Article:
Date of Completion


Embargo Period



Density Functional Theory, Perovskite Ferroelectrics, Landau-Devonshire Thermodynamic Potentials, Lead Free, Lone-Pair Active, Multiscale Modeling, Nano-Composites, Finite Element Analysis

Major Advisor

Serge M. Nakhmanson

Associate Advisor

S. Pamir Alpay

Associate Advisor

George A. Rossetti Jr.

Field of Study

Materials Science and Engineering


Doctor of Philosophy

Open Access

Open Access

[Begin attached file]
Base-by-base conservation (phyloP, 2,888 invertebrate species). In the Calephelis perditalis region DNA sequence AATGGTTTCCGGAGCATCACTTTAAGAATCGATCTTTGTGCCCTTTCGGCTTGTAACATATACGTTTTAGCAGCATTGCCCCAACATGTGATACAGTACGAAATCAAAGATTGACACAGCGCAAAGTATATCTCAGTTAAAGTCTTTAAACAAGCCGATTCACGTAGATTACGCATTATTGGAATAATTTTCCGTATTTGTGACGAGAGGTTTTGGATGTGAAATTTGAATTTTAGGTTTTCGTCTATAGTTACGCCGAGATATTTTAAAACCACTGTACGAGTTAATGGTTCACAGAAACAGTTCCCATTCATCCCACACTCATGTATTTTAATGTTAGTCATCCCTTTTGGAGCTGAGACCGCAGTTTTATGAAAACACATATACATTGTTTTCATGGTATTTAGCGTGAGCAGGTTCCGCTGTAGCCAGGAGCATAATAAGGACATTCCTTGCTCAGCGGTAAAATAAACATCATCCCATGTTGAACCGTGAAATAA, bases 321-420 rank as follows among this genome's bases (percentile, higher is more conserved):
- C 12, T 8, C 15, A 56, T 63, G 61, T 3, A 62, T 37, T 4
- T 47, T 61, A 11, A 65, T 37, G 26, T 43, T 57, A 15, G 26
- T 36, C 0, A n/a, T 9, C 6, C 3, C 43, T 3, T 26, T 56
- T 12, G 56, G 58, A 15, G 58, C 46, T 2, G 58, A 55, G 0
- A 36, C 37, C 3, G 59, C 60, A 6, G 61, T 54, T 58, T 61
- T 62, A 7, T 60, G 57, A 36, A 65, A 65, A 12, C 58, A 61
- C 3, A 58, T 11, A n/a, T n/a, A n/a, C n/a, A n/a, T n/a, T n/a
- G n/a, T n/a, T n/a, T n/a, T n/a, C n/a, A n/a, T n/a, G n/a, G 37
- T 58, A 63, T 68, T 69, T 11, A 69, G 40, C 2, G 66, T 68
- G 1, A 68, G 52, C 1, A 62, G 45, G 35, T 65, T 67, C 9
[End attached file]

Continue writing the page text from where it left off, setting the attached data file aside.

Ferroelectrics are an important class of materials that exhibit rich functional behavior and are being actively investigated for a variety of technological applications. Multiscale modeling of ferroelectric materials is necessary for accelerating the design and discovery of the next generation of functional materials and nanostructures. In this dissertation, we study the properties of perovskite based ferroelectric systems with the help of first principles calculations, as well as use the results of these calculations to develop coarse-grained descriptions of ferroelectric behavior. In particular we elucidate the electronic underpinnings of functional behavior arising from polarization rotations in classical and layered perovskite oxides containing electron lone-pair active ions, such as Pb2+ and Sn2+. We then devise a general approach for fitting the Landau-Devonshire theory based thermodynamic potentials from first principles for these compounds. The parameterized Landau potential for PbTiO3, that we use as a test case, has the ability to accurately predict dielectric, piezoelectric and thermal properties at finite temperature as compared with the results produced by a popular potentials of the same form fitted from the experimental data. The parametrized potential was also applied to map the phase diagram under simple elastic boundary conditions - giving comparable results with the previous results. In closing, we demonstrate how such coarse-grained thermodynamic energy descriptions can be used to study the properties of ferroelectric nanostructures at mesoscale, e.g., to evaluate the influence of size, shape and morphology on their functional behavior.